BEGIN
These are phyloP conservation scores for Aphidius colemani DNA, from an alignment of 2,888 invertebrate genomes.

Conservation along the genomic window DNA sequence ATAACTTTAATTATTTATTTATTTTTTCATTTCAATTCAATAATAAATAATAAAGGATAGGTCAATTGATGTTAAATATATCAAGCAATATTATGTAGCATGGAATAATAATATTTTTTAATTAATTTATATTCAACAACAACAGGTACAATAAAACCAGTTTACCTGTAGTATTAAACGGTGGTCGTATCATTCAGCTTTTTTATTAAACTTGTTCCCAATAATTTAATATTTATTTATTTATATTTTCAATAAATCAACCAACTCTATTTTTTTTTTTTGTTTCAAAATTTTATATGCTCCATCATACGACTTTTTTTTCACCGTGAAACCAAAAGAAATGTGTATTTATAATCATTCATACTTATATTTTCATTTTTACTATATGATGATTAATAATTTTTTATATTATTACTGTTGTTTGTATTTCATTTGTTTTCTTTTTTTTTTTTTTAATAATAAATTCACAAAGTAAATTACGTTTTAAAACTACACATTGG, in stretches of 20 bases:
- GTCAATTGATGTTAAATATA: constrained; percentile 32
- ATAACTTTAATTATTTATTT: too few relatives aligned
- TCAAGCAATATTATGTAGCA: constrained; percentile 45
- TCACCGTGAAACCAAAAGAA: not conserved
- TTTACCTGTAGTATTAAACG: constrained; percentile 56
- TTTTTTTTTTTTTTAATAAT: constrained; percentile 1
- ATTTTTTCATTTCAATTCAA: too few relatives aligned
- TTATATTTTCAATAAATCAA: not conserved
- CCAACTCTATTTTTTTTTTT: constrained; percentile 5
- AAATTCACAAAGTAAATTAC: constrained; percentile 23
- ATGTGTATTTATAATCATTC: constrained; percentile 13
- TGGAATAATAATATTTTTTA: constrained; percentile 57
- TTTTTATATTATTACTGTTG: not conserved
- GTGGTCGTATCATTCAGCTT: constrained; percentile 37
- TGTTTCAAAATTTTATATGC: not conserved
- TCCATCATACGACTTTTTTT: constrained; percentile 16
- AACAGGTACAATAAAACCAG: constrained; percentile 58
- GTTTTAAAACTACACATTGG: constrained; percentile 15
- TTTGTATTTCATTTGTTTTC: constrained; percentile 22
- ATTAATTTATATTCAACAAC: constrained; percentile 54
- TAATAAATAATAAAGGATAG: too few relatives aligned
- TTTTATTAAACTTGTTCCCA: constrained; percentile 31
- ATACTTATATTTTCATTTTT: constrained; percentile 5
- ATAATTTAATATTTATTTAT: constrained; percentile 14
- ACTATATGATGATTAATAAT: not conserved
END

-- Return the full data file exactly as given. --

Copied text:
These are phyloP conservation scores for Aphidius colemani DNA, from an alignment of 2,888 invertebrate genomes.

Conservation along the genomic window DNA sequence ATAACTTTAATTATTTATTTATTTTTTCATTTCAATTCAATAATAAATAATAAAGGATAGGTCAATTGATGTTAAATATATCAAGCAATATTATGTAGCATGGAATAATAATATTTTTTAATTAATTTATATTCAACAACAACAGGTACAATAAAACCAGTTTACCTGTAGTATTAAACGGTGGTCGTATCATTCAGCTTTTTTATTAAACTTGTTCCCAATAATTTAATATTTATTTATTTATATTTTCAATAAATCAACCAACTCTATTTTTTTTTTTTGTTTCAAAATTTTATATGCTCCATCATACGACTTTTTTTTCACCGTGAAACCAAAAGAAATGTGTATTTATAATCATTCATACTTATATTTTCATTTTTACTATATGATGATTAATAATTTTTTATATTATTACTGTTGTTTGTATTTCATTTGTTTTCTTTTTTTTTTTTTTAATAATAAATTCACAAAGTAAATTACGTTTTAAAACTACACATTGG, in stretches of 20 bases:
- GTCAATTGATGTTAAATATA: constrained; percentile 32
- ATAACTTTAATTATTTATTT: too few relatives aligned
- TCAAGCAATATTATGTAGCA: constrained; percentile 45
- TCACCGTGAAACCAAAAGAA: not conserved
- TTTACCTGTAGTATTAAACG: constrained; percentile 56
- TTTTTTTTTTTTTTAATAAT: constrained; percentile 1
- ATTTTTTCATTTCAATTCAA: too few relatives aligned
- TTATATTTTCAATAAATCAA: not conserved
- CCAACTCTATTTTTTTTTTT: constrained; percentile 5
- AAATTCACAAAGTAAATTAC: constrained; percentile 23
- ATGTGTATTTATAATCATTC: constrained; percentile 13
- TGGAATAATAATATTTTTTA: constrained; percentile 57
- TTTTTATATTATTACTGTTG: not conserved
- GTGGTCGTATCATTCAGCTT: constrained; percentile 37
- TGTTTCAAAATTTTATATGC: not conserved
- TCCATCATACGACTTTTTTT: constrained; percentile 16
- AACAGGTACAATAAAACCAG: constrained; percentile 58
- GTTTTAAAACTACACATTGG: constrained; percentile 15
- TTTGTATTTCATTTGTTTTC: constrained; percentile 22
- ATTAATTTATATTCAACAAC: constrained; percentile 54
- TAATAAATAATAAAGGATAG: too few relatives aligned
- TTTTATTAAACTTGTTCCCA: constrained; percentile 31
- ATACTTATATTTTCATTTTT: constrained; percentile 5
- ATAATTTAATATTTATTTAT: constrained; percentile 14
- ACTATATGATGATTAATAAT: not conserved